Brexit as hypothesis testing

last run on Clifton and Durdham Downs, Bristol, Jan. 27, 2012While I have no idea of how the results of the Brexit referendum of last Thursday will be interpreted, I am definitely worried by the possibility (and consequences) of an exit and wonder why those results should inevitably lead to Britain leaving the EU. Indeed, referenda are not legally binding in the UK and Parliament could choose to ignore the majority opinion expressed by this vote. For instance, because of the negative consequences of a withdrawal. Or because the differential is too little to justify such a dramatic change. In this, it relates to hypothesis testing in that only an overwhelming score can lead to the rejection of a natural null hypothesis corresponding to the status quo, rather than the posterior probability being above a mere ½. Which is the decision associated with a 0-1 loss function.  Of course, the analogy can be attacked from many sides, from a denial of democracy (simple majority being determined by a single extra vote) to a lack of randomness in the outcome of the referendum (since everyone in the population is supposed to have voted). But I still see some value in requiring major societal changes to be backed by more than a simple majority. All this musing is presumably wishful thinking since every side seems eager to move further (away from one another), but it would great if it could take place.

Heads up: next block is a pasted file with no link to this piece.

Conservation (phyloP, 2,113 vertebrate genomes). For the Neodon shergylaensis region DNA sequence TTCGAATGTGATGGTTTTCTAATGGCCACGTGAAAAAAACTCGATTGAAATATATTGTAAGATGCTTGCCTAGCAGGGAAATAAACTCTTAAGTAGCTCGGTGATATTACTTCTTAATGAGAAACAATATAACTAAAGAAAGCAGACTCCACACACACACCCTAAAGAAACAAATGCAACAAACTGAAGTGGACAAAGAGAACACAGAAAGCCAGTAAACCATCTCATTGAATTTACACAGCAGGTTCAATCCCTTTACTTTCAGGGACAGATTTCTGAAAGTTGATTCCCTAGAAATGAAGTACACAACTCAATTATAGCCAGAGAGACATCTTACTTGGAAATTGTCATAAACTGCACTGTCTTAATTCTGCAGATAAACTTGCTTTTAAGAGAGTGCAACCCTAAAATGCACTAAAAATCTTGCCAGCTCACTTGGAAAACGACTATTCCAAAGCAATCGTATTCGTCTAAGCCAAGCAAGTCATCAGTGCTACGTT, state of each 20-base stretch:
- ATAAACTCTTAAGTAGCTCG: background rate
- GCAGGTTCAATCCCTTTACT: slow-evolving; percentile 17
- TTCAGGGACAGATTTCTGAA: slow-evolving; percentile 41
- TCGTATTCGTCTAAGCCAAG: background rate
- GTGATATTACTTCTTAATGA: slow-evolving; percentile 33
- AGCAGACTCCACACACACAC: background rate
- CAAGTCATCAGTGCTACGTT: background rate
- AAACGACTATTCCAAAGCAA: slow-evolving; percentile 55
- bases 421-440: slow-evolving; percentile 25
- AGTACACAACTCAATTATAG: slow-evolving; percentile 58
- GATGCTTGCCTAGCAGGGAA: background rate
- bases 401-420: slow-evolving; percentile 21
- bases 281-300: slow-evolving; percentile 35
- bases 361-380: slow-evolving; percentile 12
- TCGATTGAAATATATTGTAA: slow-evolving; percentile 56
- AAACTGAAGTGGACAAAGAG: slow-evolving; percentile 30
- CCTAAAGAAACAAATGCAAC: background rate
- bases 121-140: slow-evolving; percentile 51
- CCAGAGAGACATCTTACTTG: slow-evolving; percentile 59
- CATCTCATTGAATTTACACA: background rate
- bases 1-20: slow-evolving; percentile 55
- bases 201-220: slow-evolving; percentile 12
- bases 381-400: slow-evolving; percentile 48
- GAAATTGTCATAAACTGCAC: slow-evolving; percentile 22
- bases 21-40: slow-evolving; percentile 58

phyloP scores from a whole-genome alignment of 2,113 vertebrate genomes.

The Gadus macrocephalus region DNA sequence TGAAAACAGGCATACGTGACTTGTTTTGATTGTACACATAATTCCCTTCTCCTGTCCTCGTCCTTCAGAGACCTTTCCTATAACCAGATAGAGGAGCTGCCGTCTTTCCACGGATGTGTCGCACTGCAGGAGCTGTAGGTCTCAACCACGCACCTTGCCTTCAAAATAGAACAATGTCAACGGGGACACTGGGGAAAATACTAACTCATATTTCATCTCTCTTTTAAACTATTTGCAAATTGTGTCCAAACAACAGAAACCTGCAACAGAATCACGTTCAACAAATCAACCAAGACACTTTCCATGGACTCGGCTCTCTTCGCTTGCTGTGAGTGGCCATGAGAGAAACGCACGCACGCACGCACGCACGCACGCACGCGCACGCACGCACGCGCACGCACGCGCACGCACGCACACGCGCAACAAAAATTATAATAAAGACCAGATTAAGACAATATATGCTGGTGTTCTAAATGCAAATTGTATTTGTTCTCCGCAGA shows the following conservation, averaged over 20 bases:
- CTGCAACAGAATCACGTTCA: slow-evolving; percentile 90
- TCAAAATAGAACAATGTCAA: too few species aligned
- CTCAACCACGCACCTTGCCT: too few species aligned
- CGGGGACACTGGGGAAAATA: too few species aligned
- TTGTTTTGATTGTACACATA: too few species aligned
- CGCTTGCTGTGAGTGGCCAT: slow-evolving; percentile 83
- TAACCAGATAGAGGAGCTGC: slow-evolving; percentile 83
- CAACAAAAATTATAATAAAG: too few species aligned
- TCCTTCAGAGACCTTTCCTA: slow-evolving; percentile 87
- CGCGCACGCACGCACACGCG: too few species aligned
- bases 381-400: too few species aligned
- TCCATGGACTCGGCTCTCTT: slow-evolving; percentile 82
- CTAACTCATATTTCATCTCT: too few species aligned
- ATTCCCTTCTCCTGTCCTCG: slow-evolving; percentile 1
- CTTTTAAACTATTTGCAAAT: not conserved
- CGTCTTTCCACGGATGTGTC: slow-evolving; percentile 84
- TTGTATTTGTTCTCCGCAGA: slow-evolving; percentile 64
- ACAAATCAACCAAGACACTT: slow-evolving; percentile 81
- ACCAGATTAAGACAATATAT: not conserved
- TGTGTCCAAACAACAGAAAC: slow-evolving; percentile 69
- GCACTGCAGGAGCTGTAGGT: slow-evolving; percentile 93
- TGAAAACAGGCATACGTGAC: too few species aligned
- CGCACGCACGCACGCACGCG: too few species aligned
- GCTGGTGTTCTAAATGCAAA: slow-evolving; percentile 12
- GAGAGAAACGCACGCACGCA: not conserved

4 Responses to “Brexit as hypothesis testing”

  1. David Draper Says:

    hi christian

    thanks for this thoughtful post

    it seems more natural to me to formulate the problem decision-theoretically rather than with hypothesis testing

    in that regard, the brexit situation reminds me strongly of the decision about whether to launch the challenger space shuttle back in 1986

    consequences of problem ‘positive’ decision ‘negative’ decision false positive false negative

    challenger launch don’t launch catastrophe wait and launch later

    brexit leave europe status quo economic slow- status quo moving train-wreck, many other bad things, …

    when you look at this table, you don’t even need to estimate probabilities — the decision in both cases is clear across an extremely wide range of probabilities


    all best wishes, david

    • Thanks, David: indeed, this problem is a decision-theoretic problem and not a test! At least for the (few) rationally minded voters. What I saw in the comparison with testing is completely decision-theoretic as well, in that the probabilities per se are meaningless when not incorporating the consequences. And dire those will be! Best, X

  2. Like the point but for this to be done, one should have defined the prior in advance, while Cameron always promised he would have just followed the consultation results. Unfortunately I think it’s too late now…alea iacta est

    • True fact. But since Cameron seems to leave the burden to his successor, why would anyone else feel committed?! Funny enough, I was under the impression in the past days that France had rejected Maastricht by a referendum that was then ignored, but I was confused with the 2005 French referendum (another “great” initiative of Jacques Chirac) which rejected the European Constitution and had no visible effect.

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